HUMOR COLUMN: ''Are YOU are a cli-fi-head?'' [cf Grateful Dead ''deadheads'']
by staff writer
[Dominic is PhD candidate in Comparative Literature at the University of Leeds.]
TWEET REFERRED TO JOB ADVERT:
"Climate fiction -- 'cli-fi,' for short -- often depicts a grim future of a changed world, portraying how humanity must deal with years of environmental neglect," the article went on. "The genre, which has seen a fourfold increase in published books in the past six years, according to data collected by Ecofiction, is giving professors and students a bevy of books outside of environmental studies to anchor discussions of climate change and its consequences.''
Are they all "cli-fi-heads?" Something is happening, that's for sure.
Another news article by Sarah Stankorp in ''Good'' magazine noted that Canadian novelist Margaret Atwood ''adopted the cli-fi term in a 2012 tweet, popularizing the genre designation more broadly, and since then, cli-fi has continued its rise, becoming the subject of a growing number of literary curricula and conferences.''
''Cli-fi-heads'' are not dreaded zombies, but wide-awake pathfinders searching for answers to the vexing climate issues that face humankind today.
I'm delighted to see this new term get coined, and as a member of the growing global cli-fi community, from France to China, I welcome this slang word to the English language. Long may it nurture and inspire other fans and writers and academics.
As Edward Rubin, author of a recent cli-fi novel titled ''The Heatstroke Line'' and professor at Vanderbilt University, told Good magazine: "Now quite a number of the [sci-fi or cli-fi] books that portray a disastrous future, either explicitly deal with climate change or incorporate climate change as background."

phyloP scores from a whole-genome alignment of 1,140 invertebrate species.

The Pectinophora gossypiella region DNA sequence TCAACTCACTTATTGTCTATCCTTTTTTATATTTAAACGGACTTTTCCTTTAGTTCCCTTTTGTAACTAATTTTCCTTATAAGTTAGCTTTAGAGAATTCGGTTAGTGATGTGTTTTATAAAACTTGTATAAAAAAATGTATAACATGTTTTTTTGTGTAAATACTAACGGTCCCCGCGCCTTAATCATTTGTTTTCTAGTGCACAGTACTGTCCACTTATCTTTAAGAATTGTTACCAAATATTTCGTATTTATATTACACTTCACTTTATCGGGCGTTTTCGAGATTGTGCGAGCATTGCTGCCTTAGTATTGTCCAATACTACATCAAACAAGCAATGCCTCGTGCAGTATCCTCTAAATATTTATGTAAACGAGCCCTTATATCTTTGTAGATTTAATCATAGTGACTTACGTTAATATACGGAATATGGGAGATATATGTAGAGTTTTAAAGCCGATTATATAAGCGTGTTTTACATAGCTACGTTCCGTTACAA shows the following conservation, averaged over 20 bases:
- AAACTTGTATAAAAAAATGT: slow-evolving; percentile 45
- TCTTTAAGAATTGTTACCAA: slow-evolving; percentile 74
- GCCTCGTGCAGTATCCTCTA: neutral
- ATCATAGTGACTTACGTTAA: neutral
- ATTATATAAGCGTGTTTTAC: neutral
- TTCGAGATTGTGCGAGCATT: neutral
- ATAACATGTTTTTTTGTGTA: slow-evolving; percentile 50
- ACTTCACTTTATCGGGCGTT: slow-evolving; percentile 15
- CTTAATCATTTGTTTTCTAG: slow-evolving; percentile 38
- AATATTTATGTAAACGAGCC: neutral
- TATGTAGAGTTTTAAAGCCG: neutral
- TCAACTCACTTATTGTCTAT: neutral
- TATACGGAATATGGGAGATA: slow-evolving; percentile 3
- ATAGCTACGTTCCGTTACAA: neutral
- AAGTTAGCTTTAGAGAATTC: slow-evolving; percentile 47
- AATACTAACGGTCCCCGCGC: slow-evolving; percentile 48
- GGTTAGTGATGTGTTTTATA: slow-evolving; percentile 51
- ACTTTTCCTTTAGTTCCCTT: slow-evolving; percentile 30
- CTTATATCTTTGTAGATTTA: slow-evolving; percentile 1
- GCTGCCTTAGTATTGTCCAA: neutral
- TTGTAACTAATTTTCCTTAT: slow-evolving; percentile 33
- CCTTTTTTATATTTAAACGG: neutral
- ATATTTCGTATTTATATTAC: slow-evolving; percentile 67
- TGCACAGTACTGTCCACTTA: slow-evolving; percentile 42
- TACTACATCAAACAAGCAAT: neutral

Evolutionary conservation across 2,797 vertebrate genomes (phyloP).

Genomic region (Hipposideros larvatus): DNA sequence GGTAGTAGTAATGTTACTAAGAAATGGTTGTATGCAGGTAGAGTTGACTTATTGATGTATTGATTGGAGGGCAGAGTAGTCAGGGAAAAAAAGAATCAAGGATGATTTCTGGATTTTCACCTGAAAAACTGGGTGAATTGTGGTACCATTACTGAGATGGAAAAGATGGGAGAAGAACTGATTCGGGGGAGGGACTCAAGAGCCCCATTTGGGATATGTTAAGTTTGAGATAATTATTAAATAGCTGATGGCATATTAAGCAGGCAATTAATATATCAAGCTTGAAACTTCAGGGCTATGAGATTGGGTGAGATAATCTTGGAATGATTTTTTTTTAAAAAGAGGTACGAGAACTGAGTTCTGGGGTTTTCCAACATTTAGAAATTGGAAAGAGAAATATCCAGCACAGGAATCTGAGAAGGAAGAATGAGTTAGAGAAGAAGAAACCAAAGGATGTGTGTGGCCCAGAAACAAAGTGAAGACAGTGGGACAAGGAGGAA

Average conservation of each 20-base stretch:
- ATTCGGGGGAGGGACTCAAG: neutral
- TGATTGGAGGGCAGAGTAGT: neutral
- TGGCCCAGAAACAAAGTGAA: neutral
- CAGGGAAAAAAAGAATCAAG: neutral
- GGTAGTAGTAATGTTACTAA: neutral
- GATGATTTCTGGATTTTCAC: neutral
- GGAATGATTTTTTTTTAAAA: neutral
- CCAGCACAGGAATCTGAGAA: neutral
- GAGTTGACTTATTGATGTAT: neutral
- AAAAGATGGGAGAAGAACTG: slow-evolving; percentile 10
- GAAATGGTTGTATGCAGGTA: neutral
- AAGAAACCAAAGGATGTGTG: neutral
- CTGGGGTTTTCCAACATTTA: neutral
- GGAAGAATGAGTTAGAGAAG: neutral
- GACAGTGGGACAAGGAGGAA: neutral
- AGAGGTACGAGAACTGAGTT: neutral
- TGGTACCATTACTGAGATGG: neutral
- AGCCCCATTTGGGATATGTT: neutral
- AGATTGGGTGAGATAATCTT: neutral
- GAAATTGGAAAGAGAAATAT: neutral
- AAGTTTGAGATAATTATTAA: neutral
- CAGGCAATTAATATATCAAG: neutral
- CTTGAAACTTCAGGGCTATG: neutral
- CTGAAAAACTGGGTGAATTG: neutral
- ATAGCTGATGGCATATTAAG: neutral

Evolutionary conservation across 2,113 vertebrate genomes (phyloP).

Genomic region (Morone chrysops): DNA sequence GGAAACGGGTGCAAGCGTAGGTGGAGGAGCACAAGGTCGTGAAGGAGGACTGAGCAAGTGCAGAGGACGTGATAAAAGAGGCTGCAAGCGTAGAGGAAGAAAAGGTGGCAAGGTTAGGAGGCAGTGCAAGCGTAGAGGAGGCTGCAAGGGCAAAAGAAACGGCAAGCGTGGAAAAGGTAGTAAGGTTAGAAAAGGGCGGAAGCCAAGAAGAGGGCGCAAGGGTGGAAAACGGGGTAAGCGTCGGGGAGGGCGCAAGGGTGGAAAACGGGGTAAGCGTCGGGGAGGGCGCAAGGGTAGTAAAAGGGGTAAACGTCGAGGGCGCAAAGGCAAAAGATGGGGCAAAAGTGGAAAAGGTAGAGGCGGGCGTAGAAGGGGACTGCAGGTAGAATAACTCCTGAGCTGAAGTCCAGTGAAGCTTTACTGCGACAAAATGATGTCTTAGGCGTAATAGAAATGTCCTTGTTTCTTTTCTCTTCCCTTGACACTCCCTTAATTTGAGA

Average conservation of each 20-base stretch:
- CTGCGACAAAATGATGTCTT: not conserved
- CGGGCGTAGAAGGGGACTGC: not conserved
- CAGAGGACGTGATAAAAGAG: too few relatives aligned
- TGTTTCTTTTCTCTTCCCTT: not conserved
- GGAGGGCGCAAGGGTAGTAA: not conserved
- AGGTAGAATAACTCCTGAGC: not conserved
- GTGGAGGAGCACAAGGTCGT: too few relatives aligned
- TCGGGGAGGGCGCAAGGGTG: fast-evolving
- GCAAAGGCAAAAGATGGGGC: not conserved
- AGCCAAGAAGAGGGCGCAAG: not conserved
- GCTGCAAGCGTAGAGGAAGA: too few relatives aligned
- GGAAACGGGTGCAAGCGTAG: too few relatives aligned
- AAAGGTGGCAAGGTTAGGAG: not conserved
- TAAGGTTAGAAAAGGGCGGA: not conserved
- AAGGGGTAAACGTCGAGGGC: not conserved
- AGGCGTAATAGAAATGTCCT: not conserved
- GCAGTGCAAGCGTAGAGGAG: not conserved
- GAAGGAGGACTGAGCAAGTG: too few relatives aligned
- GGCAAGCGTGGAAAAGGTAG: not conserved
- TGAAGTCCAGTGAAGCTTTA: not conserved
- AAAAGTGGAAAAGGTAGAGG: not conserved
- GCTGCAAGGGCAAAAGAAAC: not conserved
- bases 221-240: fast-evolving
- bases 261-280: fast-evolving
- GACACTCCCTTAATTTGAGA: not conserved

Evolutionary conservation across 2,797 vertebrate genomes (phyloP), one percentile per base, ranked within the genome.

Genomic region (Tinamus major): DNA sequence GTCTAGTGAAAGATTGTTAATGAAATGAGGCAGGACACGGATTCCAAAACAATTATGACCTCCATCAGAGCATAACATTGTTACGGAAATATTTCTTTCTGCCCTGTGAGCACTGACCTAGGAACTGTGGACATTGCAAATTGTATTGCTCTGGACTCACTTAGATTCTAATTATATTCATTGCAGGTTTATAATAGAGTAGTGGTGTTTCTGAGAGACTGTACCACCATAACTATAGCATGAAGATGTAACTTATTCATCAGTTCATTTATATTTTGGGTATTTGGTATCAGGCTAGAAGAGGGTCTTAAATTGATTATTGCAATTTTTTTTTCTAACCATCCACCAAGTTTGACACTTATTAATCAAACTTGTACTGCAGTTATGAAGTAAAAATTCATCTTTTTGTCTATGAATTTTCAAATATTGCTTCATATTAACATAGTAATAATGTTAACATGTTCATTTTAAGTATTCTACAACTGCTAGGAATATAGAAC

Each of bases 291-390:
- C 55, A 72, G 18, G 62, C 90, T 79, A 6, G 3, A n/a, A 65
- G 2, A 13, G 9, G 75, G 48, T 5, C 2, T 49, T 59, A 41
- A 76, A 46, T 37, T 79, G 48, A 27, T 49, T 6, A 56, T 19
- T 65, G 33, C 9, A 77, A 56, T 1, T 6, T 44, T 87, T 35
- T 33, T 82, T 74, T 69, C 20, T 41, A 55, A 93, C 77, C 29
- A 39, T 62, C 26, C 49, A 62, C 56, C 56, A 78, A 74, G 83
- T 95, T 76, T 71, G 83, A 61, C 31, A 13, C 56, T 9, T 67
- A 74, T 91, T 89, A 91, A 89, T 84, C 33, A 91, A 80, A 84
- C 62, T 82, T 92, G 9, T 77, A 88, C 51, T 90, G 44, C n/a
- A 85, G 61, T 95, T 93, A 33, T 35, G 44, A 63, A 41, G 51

"Cli-fi-heads" are here to stay.
Summary: Comparative Literature; W. G. Sebald; J. M. Coetzee; Critical Theory; Critical Animal Studies; critical veganism; the creaturely; cosmopolitanism
My research examines different modes of the creaturely in W. G. Sebald and J. M. Coetzee.
I am supervised by Prof Stuart Taberner and Dr Sam Durrant. I am affiliated with Prof Taberner's Leverhulme Trust Major Research Project "Traumatic Pasts, Cosmopolitanism, and Nation-Building in Contemporary German and South African Literature".
My PhD research is fully funded by the School of Languages, Cultures and Societies' Doctoral College of the Arts, and I mentor first year undergraduates on the English and Comparative Literature degree programme.
I am co-convener of the School of English's Creaturely Life reading group and will direct the interdisciplinary critical theory group, Quilting Points, in 2016/17.
I have presented original research on both literature and cinema at conferences including the University of Sheffield's Reading Animals (2014), the University of Cumbria's Visualising the Animal (2015), Universität Kassel's Animal Biographies (2016), and Universiteit Gent's Questions of Scale in Contemporary Literature (2016). In October 2015 I was invited to the University of Manchester to present on Werner Herzog's documentary Cave of Forgotten Dreams. You can listen to this paper here.
Publications'The First Need: Hunger in Jan Nemec's Diamonds of the Night', Studies in Eastern European Cinema, vol. 7 (2016)
Find my Academia profile here.